Between 1976 and 1989, TBEV was widely undiagnosed and fewer than 40,000 cases were reported in Europe, with an average of about 2,700 per year. TBEV reported incidence has increased since the 1990s, and between 1990 and 2007, nearly 160,000 TBE cases were documented worldwide, with an average of about 8,700 cases per year. This corresponds to an increase of TBE morbidity by more than 300% [111]. The most recent data about the morbidity worldwide [84] and in 20 EU member states [107] are from 2010. By crossing data from different reviews and databases [84,111,118–120], we were able to estimate the number of cases worldwide from 1985 to 2010 (Figure 6). Yearly, 10,000 to 12,000 clinical cases of TBE is often given as a reference, but although this estimate is above those recent data (about 6000 cases in 2010), this figure is believed to significantly underestimate the actual total, due to the high rate of asymptomatic cases [103].
Interestingly, the increase of the TBEV risk in Europe might be partly due to climate change, affecting vector biology, pathogen transmission [121] and density of hosts on which ticks feed [122]. Other factors might as well be involved, such as political or sociological changes and human behavior which influenced the tick bite exposure of humans and vaccination acceptance [121,123–127]. Those factors may have created favorable living conditions for ticks and thus led to a further spread of tick-borne diseases.
Symptomatic infection occurs in all age groups and genders but the case distribution may vary by region [103]. However, it is often more severe in adults and elderly people and the seroconversion rate following vaccination decreases after the age of 50 [128,129].

Amplifying and spreading hosts

Ticks feed on a large span of hosts. In general, immature stages of ticks (larvae and nymphs) feed on small mammals and birds, while adults feed on large animals such as ungulates and livestock [130]. TBEV transmission to a vertebrate host occurs mainly after a tick bite, during a blood meal [131], and is indirectly facilitated by tick saliva through its contained analgesic, anti-inflammatory and anti-coagulant substances that allow the blood meal to be unnoticed [132].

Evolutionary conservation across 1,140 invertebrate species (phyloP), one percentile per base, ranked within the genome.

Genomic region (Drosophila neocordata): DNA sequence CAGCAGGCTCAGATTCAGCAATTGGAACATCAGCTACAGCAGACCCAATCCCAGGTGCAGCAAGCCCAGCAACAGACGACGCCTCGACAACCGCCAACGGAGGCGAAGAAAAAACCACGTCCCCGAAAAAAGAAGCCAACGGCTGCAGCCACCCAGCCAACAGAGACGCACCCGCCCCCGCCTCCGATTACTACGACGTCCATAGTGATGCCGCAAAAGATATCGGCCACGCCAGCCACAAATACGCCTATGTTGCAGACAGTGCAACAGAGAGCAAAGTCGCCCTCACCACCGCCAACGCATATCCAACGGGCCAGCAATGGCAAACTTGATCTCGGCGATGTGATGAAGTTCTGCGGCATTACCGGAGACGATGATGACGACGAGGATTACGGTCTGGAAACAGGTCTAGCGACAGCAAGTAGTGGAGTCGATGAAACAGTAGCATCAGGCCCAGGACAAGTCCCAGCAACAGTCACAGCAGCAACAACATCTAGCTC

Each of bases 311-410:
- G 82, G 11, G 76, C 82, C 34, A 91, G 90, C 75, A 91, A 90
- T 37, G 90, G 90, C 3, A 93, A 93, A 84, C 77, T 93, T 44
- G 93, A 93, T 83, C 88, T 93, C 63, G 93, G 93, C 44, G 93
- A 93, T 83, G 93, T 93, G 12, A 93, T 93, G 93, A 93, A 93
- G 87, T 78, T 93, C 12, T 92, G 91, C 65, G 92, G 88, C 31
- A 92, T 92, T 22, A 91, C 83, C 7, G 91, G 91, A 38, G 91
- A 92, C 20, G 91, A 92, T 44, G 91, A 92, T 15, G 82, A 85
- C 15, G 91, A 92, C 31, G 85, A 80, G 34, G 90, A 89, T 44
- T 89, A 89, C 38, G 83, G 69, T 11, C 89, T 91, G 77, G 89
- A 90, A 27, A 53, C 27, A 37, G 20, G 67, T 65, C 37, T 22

Small rodents and insectivores, mainly yellow-necked field mice (Apodemus flavicollis) and bank voles (Myodes glareolus), act as a the main reservoir of TBEV, transmitting the virus to feeding ticks and amplifying tick populations [133,134]. In bank voles, TBEV RNA was found in the brain, where it can cause marginal clinical symptoms and mild meningoencephalitis [135,136]. Moreover, infected laboratory male mice can transmit TBEV to females through the sexual route, inducing increased embryonal mortality [137]. The virus is also transmitted vertically in Myodes red voles, through placenta to embryo [133]. This suggests a possible mechanism for tick-free long-term maintenance of TBEV in rodent hosts [138].
Birds can be infected by TBEV but they are more likely to play a role in dispersal of TBEV-infected ticks. TBEV was found in birds or bird-infesting ticks in the Baltic region of Russia [139], Siberia [140,141], Slovakia [142], Sweden [143], and Latvia
[144]. Their role in virus circulation and dissemination is not clear and no outbreak was associated with this dispersal route but the involvement of birds in transport of TBEV-infected ticks from Russia to Japan was hypothesized [145].